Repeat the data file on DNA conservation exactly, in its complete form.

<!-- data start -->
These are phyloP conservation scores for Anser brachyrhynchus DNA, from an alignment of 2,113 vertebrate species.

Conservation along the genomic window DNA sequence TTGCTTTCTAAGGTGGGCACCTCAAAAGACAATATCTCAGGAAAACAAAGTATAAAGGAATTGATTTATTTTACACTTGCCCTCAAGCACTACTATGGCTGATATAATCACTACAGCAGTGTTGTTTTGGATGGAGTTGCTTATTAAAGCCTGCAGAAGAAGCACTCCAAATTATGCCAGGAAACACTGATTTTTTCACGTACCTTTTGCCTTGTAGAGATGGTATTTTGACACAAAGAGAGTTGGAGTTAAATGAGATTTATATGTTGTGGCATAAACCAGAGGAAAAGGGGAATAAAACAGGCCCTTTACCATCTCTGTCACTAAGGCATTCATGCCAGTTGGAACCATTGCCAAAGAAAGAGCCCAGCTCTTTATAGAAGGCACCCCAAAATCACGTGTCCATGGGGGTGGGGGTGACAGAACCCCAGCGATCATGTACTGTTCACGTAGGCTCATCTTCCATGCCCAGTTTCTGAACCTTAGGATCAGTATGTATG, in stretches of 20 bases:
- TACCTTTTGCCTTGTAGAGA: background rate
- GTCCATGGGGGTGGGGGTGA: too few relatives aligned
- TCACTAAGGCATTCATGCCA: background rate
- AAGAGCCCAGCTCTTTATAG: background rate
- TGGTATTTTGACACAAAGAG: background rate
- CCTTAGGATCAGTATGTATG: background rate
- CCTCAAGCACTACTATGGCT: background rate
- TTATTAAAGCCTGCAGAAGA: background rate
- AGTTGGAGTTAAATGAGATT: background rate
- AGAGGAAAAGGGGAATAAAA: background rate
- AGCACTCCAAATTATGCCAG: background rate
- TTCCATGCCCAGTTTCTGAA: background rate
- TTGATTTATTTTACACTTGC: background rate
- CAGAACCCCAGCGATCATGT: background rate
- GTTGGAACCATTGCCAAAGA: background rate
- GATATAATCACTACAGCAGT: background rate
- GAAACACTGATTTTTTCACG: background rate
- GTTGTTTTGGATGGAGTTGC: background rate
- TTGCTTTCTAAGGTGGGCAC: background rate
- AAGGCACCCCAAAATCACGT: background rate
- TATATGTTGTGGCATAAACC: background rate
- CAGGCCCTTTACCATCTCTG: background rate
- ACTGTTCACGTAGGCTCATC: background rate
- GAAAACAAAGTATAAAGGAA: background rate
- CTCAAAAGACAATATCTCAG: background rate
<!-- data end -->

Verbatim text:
These are phyloP conservation scores for Anser brachyrhynchus DNA, from an alignment of 2,113 vertebrate species.

Conservation along the genomic window DNA sequence TTGCTTTCTAAGGTGGGCACCTCAAAAGACAATATCTCAGGAAAACAAAGTATAAAGGAATTGATTTATTTTACACTTGCCCTCAAGCACTACTATGGCTGATATAATCACTACAGCAGTGTTGTTTTGGATGGAGTTGCTTATTAAAGCCTGCAGAAGAAGCACTCCAAATTATGCCAGGAAACACTGATTTTTTCACGTACCTTTTGCCTTGTAGAGATGGTATTTTGACACAAAGAGAGTTGGAGTTAAATGAGATTTATATGTTGTGGCATAAACCAGAGGAAAAGGGGAATAAAACAGGCCCTTTACCATCTCTGTCACTAAGGCATTCATGCCAGTTGGAACCATTGCCAAAGAAAGAGCCCAGCTCTTTATAGAAGGCACCCCAAAATCACGTGTCCATGGGGGTGGGGGTGACAGAACCCCAGCGATCATGTACTGTTCACGTAGGCTCATCTTCCATGCCCAGTTTCTGAACCTTAGGATCAGTATGTATG, in stretches of 20 bases:
- TACCTTTTGCCTTGTAGAGA: background rate
- GTCCATGGGGGTGGGGGTGA: too few relatives aligned
- TCACTAAGGCATTCATGCCA: background rate
- AAGAGCCCAGCTCTTTATAG: background rate
- TGGTATTTTGACACAAAGAG: background rate
- CCTTAGGATCAGTATGTATG: background rate
- CCTCAAGCACTACTATGGCT: background rate
- TTATTAAAGCCTGCAGAAGA: background rate
- AGTTGGAGTTAAATGAGATT: background rate
- AGAGGAAAAGGGGAATAAAA: background rate
- AGCACTCCAAATTATGCCAG: background rate
- TTCCATGCCCAGTTTCTGAA: background rate
- TTGATTTATTTTACACTTGC: background rate
- CAGAACCCCAGCGATCATGT: background rate
- GTTGGAACCATTGCCAAAGA: background rate
- GATATAATCACTACAGCAGT: background rate
- GAAACACTGATTTTTTCACG: background rate
- GTTGTTTTGGATGGAGTTGC: background rate
- TTGCTTTCTAAGGTGGGCAC: background rate
- AAGGCACCCCAAAATCACGT: background rate
- TATATGTTGTGGCATAAACC: background rate
- CAGGCCCTTTACCATCTCTG: background rate
- ACTGTTCACGTAGGCTCATC: background rate
- GAAAACAAAGTATAAAGGAA: background rate
- CTCAAAAGACAATATCTCAG: background rate